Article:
In “The Forbidden Room,” directors Guy Maddin and Evan Johnson deal with loss, grief and lust. They do so with lovers turning into “Aswang bananas” (a cross between the vampiric myth of the Philippines and the fruit) and by examining the dreams of … a mustache. A Russian nesting doll of a film, “The Forbidden Room” uses short narrative arcs and a menagerie of characters to get to truths — not verisimilitudes, but capital-T truths — buried down rabbit holes of imagery, melodrama and bathing tutorials (no, really).
amNewYork spoke with Maddin and Johnson about “The Forbidden Room,” now playing at Film Forum.
How does melodrama help you get across your ideas?
Guy Maddin: Melodrama is not the truth exaggerated. It’s the truth uninhibited. We go about our days concealing much of what we’re feeling. We’re not allowed to just to grab someone that you lust after. You’re not allowed to punch someone you hate. You’re not allowed to cry in public. In melodrama, all of those social prescriptions are lifted, characters are allowed to uninhibit the truth by crying, hitting, plotting, scheming, grabbing, weeping, shouting. It’s a shorthand. … Working as a melodramatist, you save a lot of time. We can reveal in two or three minutes what it takes an American indie film 90 minutes to show.
Evan Johnson: There’s not enough time in our shooting day to just have an emotion change slowly over time.
GM: And viewers don’t have time like that in the Internet age. Who’s got time for one emotion per night? In our just-under two hours, we’ll give you all of the emotions. Soon, Americans will be positively diabetic with emotional overdose.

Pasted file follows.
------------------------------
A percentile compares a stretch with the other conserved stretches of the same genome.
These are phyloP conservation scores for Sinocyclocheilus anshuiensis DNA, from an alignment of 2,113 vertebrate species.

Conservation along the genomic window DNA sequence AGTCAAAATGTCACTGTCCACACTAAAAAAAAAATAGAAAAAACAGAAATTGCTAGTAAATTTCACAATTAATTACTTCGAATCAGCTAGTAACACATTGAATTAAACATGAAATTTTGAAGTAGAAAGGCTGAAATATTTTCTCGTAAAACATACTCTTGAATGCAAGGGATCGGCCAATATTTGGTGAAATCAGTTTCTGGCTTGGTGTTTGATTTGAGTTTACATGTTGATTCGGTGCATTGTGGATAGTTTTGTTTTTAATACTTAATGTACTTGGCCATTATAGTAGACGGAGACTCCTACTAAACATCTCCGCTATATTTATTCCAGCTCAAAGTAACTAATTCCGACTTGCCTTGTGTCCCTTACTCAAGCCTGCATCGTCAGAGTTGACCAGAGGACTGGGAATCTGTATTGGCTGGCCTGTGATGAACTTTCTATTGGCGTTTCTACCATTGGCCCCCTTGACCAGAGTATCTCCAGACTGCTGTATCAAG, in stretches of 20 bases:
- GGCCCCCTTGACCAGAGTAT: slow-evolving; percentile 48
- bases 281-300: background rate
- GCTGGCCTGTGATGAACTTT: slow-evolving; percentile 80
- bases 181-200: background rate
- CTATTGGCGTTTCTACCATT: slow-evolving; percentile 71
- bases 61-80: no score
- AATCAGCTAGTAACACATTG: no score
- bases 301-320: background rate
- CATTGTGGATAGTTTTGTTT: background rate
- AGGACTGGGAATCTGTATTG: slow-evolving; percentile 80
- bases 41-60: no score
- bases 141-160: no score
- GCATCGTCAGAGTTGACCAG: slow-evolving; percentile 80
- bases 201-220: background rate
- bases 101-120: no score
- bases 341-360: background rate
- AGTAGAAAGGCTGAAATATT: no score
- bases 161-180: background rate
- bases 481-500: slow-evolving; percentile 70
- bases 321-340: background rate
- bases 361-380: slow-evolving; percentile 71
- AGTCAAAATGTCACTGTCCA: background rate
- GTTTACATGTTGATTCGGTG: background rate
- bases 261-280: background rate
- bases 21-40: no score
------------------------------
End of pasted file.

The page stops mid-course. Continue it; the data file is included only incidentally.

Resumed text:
Your films have such a distinct style and vision. How has surrounding yourself with many of the same collaborators each time out helped preserve your aesthetic?
GM: It’s everything. I’ve had some projects where the collaborators and I haven’t gotten along, and it cast me down into a graveyard spiral depression. … But I don’t want yes men. I want to be challenged. Even has a way of being direct that I really appreciate. Canadians aren’t famous for being direct with each other — we’re the most passive aggressive culture on the planet. But he and I can be direct with each other. I prefer it when they challenge, but aren’t just out to get me.
Your films contain more than a few homages to classic cinema, but you’ve also created works for art galleries and, soon, for the Internet (“Seances,” Maddin and Johnson’s upcoming short film project). Do you have an opinion as to the best environment to view your work?
GM: This is the first film I’ve had anything to do with where I’ve really felt that it’s better on the big screen, with a high-resolution image. But I normally don’t care. I just want people to watch our stuff. It would break my heart to find out on my deathbed that I’ve been completely forgotten. I have this super-narcissistic daydream that I’m buying myself a few extra years of budget-rate immortality by being a moviemaker.